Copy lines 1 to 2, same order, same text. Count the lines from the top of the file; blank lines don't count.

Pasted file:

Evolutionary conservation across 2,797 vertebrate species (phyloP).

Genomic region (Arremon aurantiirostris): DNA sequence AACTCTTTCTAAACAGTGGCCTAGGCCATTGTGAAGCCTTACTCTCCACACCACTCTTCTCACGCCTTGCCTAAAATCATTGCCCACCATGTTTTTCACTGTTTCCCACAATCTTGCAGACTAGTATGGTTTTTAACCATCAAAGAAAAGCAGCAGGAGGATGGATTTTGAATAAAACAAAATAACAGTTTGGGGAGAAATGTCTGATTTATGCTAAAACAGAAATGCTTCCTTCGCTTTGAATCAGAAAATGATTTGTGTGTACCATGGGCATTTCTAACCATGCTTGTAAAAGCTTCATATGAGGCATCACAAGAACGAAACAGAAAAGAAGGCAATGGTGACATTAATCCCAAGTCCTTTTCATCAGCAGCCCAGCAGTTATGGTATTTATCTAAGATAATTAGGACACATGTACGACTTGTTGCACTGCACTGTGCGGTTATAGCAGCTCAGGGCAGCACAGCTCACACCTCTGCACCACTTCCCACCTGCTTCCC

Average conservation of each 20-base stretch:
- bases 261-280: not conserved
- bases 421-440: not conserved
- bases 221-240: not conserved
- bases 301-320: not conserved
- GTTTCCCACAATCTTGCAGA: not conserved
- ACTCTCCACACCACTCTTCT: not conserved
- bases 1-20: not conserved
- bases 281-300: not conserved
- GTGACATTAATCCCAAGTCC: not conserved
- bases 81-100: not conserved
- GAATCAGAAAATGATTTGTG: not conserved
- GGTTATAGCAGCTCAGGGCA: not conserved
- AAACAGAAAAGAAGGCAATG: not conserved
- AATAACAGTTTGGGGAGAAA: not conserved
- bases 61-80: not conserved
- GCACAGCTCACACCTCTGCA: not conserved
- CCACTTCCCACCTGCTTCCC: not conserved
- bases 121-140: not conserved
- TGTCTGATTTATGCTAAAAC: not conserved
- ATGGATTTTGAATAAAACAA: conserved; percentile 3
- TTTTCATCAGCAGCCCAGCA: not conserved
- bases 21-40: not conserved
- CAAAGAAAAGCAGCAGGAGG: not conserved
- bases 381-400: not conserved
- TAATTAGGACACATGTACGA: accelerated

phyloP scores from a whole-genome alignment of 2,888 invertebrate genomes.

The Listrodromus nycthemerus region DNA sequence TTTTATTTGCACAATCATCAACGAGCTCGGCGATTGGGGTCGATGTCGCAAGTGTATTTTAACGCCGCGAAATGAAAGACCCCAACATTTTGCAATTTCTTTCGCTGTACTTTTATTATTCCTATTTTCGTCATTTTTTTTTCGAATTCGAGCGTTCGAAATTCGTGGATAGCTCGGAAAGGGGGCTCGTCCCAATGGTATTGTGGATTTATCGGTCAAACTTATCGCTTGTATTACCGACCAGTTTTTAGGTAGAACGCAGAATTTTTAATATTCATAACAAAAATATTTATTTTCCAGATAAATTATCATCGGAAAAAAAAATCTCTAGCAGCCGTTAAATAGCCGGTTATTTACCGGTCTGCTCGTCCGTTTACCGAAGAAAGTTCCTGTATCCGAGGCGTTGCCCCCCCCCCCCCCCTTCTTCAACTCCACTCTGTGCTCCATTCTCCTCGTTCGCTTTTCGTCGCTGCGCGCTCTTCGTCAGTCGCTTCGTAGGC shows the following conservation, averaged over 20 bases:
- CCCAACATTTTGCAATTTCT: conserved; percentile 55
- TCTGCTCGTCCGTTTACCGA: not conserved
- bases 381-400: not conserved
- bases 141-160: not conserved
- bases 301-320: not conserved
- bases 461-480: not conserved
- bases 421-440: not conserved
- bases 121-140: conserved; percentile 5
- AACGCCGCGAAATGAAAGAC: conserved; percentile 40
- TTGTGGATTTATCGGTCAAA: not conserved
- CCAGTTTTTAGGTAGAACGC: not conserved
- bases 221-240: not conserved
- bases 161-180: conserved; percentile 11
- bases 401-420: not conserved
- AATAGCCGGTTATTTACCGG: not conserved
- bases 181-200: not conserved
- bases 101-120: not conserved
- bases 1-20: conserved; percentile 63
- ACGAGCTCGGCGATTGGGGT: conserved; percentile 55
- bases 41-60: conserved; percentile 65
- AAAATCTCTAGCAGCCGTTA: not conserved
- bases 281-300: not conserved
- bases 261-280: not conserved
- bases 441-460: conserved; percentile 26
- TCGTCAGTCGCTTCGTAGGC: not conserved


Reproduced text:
Evolutionary conservation across 2,797 vertebrate species (phyloP).

Genomic region (Arremon aurantiirostris): DNA sequence AACTCTTTCTAAACAGTGGCCTAGGCCATTGTGAAGCCTTACTCTCCACACCACTCTTCTCACGCCTTGCCTAAAATCATTGCCCACCATGTTTTTCACTGTTTCCCACAATCTTGCAGACTAGTATGGTTTTTAACCATCAAAGAAAAGCAGCAGGAGGATGGATTTTGAATAAAACAAAATAACAGTTTGGGGAGAAATGTCTGATTTATGCTAAAACAGAAATGCTTCCTTCGCTTTGAATCAGAAAATGATTTGTGTGTACCATGGGCATTTCTAACCATGCTTGTAAAAGCTTCATATGAGGCATCACAAGAACGAAACAGAAAAGAAGGCAATGGTGACATTAATCCCAAGTCCTTTTCATCAGCAGCCCAGCAGTTATGGTATTTATCTAAGATAATTAGGACACATGTACGACTTGTTGCACTGCACTGTGCGGTTATAGCAGCTCAGGGCAGCACAGCTCACACCTCTGCACCACTTCCCACCTGCTTCCC